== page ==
Save Sight Institute’s Research & Registries on display at ARVO-Asia 2017

Held in sunny Brisbane, The Association for Research in Vision and Ophthalmology (ARVO) Asia summit brought together leading researchers and clinicians from across the Asia Pacific region to build bridges between disciplines and countries working on the prevention, diagnosis and treatment of eye disease.

With the theme “Bridging disciplines and disparities: Connecting eye research with health outcomes”, the conference aimed to foster collaborations across research disciplines, amongst countries and between laboratories and clinicians. Save Sight Institute (SSI) staff were at the forefront of the conference, highlighting the depth of expertise across clinical and laboratory research into numerous sub-specialties in ophthalmology. SSI Director, Professor Peter McCluskey was co-chair of the conference, and Professor Stephanie Watson and Professor John Grigg Scientific Program Chairs. Professor Robyn Jamieson (Biochemistry and Molecular Biology), Associate Professor Clare Fraser (Eye Movements, Strabismus, Amblyopia and Neuro-ophthalmology), Professor Mark Gillies (Retina) and Professor Paul Martin (Visual Neuroscience) were all members of their respective Scientific Program Committees.

The Save Sight Registries team were well represented with a booth, sponsored by Bayer Australia. Save Sight Registries coordinator, Pari Herrera-Bond, noted that:

The booth at ARVO was an overall success providing an effective forum to promote the Registries, support existing users, scope potential international collaboration and emphasise the importance of the Registries.”

There was keen interest from clinicians from the Philippines, India, Nepal and Korea and existing user, Professor Leys from Belgium committed to further promoting the system in Belgium.

The future of eye research is in strong hands with several of SSI’s early career researchers presenting their research work during the Poster Presentation sessions. Dr Alessandro Invernizzi presented on the use of OCT in the diagnosis of infectious retinitis. Maria Cabrera-Aguas presented a poster entitled “The outcomes of oral and topical antiviral therapy in herpes simplex keratitis and keratouveitis”, co-authored with Dr Dana Robaei and Professor Stephanie Watson. Pauline Khoo’s highlight of the conference was presenting her first poster entitled “The results of corneal scraping and culture from a large case series of patients with microbial keratitis”. Pauline said of her attendance at the conference,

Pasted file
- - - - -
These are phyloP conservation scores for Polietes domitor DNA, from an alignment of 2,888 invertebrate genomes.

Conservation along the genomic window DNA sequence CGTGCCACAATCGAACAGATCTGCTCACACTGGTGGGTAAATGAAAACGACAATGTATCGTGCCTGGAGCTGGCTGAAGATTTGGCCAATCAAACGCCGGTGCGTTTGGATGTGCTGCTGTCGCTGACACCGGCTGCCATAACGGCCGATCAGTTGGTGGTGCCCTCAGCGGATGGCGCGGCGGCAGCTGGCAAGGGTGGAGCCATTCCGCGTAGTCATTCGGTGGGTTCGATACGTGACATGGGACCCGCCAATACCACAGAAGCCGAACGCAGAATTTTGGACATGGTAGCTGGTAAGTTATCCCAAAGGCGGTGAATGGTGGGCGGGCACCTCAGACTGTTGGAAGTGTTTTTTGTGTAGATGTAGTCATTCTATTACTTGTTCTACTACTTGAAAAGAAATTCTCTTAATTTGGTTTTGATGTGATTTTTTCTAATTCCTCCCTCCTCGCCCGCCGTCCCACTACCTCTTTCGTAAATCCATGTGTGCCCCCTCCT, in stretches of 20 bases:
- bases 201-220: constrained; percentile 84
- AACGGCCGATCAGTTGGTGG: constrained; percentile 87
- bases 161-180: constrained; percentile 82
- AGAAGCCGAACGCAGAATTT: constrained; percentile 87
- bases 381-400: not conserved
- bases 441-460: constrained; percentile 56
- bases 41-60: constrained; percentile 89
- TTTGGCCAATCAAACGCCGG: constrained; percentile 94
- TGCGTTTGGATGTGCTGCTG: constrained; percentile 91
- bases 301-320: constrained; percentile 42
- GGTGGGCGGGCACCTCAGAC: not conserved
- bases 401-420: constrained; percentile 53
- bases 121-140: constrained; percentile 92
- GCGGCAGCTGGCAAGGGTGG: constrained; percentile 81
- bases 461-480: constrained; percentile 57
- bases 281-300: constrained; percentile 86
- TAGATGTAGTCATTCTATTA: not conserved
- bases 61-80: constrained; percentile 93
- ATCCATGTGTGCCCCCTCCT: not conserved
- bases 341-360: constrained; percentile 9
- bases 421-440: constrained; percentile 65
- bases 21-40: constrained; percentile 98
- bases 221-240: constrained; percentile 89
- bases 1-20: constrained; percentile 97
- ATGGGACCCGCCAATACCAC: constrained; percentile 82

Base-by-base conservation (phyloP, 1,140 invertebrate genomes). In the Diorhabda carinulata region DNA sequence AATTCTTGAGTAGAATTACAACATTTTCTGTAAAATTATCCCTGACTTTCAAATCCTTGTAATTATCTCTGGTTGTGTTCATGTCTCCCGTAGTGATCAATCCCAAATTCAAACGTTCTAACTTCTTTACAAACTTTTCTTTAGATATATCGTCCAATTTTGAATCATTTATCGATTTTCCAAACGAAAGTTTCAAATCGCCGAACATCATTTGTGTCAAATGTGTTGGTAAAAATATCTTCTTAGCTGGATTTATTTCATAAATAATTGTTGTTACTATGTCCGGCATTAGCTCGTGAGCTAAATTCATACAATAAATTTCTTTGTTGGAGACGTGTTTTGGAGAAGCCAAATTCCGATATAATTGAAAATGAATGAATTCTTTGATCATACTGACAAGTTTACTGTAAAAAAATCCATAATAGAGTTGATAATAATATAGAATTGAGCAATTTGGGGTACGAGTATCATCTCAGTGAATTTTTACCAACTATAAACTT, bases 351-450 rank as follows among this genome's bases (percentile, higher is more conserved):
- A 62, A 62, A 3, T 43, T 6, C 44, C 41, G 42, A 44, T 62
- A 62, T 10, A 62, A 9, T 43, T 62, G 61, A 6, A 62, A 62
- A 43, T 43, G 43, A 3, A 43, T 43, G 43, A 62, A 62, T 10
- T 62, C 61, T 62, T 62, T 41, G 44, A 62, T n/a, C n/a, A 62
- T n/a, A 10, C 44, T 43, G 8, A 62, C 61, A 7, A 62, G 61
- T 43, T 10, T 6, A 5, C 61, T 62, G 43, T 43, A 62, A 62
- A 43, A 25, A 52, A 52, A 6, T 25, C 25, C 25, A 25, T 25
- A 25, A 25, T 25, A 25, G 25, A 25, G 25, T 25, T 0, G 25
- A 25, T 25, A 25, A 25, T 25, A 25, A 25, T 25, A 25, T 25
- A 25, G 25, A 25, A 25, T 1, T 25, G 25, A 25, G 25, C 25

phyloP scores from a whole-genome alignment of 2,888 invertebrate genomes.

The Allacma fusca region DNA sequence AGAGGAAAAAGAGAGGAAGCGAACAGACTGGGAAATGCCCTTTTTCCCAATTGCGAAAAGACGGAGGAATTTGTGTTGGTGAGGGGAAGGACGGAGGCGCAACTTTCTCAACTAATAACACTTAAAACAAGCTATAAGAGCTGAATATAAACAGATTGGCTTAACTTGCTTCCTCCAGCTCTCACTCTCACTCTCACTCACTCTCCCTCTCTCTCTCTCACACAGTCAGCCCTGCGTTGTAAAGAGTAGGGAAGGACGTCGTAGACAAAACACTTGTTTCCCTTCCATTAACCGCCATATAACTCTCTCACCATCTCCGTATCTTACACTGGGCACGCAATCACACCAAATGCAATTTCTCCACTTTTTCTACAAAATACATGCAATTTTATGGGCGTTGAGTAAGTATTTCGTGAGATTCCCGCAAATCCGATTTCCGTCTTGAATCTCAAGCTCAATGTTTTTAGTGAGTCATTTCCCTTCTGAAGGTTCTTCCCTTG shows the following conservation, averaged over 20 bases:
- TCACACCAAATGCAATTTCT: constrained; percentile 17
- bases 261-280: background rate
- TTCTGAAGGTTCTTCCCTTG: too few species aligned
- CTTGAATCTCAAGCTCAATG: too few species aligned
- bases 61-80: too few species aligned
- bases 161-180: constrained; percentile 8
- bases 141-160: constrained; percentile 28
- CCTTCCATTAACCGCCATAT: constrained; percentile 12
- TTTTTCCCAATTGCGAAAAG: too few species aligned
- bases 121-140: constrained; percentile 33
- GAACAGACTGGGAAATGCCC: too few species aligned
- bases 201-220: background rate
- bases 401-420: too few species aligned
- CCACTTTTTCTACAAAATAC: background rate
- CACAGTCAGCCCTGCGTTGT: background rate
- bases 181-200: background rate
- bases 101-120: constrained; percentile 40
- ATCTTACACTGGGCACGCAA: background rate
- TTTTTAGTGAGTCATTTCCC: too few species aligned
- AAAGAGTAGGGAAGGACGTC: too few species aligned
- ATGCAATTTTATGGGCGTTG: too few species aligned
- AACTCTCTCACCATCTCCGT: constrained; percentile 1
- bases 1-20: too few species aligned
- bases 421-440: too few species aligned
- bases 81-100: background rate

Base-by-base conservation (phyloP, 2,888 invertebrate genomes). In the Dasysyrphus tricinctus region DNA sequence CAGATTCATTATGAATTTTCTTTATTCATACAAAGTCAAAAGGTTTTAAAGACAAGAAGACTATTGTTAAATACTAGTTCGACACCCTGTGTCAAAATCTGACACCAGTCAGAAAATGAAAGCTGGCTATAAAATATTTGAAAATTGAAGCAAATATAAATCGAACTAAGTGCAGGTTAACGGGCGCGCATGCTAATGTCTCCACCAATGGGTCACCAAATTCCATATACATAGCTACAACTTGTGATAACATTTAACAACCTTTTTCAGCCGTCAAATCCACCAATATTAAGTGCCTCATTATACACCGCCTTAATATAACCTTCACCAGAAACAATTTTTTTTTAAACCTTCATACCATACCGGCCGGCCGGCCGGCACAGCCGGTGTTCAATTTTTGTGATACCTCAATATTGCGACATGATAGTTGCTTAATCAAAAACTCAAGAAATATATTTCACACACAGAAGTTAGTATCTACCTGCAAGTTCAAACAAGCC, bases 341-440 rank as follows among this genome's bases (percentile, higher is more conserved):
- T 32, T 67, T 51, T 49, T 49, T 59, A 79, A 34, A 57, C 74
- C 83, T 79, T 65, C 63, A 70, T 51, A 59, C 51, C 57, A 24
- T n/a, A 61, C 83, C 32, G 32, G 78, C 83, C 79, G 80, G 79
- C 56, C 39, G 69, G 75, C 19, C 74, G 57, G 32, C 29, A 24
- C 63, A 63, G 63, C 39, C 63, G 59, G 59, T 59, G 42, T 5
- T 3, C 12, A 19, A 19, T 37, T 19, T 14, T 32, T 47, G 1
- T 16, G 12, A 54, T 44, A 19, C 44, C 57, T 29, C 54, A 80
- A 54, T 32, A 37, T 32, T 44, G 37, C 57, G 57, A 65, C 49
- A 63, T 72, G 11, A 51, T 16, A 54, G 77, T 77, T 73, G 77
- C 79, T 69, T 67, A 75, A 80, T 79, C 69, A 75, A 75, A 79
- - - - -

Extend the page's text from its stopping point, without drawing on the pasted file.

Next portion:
“I attended a number of symposiums and seminars which discussed some interesting findings with regards to prevention, diagnosis and treatment options for a number of eye diseases. I also met many bright scientists and doctors in the field of ophthalmology, which may hopefully lead to future collaborations.”

Professor John Grigg recognised at Sydney Medical School Awards

Sydney Medical School Awards for Excellence have recognised Professor John Grigg in the area of Outstanding Educational Engagement and Innovation.

The Vice-Chancellor’s Award for Outstanding Educational Engagement and Innovation celebrates the achievements of University academic staff who excel in realising the University’s ambitions for an education that draws authentic industry and community challenges and opportunities into the educational experience and ensures that students are challenged and supported to develop the capacity to respond creatively and effectively to these challenges and opportunities.

The award also recognises Associate Professor Grigg’s novel and technological approach to educating medical professionals at all stages of their medical education to provide ophthalmic care throughout their careers.

A new way to combat untreatable blindness 

Professor Robyn Jamieson has been recognised and awarded funding through the new Sydney University funding scheme, SREI 2020. She will lead a multidisciplinary team of leading ophthalmologists, geneticists, molecular biologists and basic scientists to find new treatments for genetic retinal diseases. The project will use innovative technologies, such as genome sequencing, genome engineering and stem cell therapies to facilitate new treatments and preventions.

Genetic retinal disease affects over 2 million people worldwide and destroys their ability to sense light. It is now a more cause of blindness in working-age people than diabetic related eye disease. There are no treatments or preventions.

“It’s really difficult to see people, especially children, with problems with their vision. So this project presents a really great opportunity to use new technologies to work towards treatment for those people so that we can potentially restore sight.

“To be able to give people that hope is a fantastic thing.”